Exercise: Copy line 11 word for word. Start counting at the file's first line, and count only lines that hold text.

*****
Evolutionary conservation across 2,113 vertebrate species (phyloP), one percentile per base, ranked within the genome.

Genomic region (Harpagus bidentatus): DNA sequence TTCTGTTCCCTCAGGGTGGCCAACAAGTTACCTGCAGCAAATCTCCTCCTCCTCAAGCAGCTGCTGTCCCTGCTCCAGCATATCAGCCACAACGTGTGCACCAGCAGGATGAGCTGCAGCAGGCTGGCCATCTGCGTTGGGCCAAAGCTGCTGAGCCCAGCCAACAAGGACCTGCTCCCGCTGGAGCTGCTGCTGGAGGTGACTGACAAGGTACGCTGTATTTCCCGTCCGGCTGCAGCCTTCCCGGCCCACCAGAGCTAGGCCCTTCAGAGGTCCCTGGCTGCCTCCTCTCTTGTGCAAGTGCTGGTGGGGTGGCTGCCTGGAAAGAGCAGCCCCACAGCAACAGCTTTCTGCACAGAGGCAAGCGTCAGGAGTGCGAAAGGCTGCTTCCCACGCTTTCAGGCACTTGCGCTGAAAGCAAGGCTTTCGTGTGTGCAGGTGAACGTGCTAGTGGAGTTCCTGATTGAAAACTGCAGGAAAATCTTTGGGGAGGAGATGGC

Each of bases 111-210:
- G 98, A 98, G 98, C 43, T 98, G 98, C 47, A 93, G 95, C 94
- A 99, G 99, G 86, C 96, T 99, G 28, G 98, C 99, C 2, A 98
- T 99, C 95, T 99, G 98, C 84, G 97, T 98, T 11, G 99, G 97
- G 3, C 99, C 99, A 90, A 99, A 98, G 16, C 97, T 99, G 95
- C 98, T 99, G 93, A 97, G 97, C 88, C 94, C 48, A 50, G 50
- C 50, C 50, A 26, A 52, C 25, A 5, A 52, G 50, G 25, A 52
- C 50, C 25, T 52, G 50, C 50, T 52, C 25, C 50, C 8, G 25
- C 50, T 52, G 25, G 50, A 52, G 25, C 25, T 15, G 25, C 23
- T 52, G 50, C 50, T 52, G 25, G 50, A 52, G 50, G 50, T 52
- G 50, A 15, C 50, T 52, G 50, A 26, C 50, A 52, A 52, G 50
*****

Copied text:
- C 50, T 52, G 25, G 50, A 52, G 25, C 25, T 15, G 25, C 23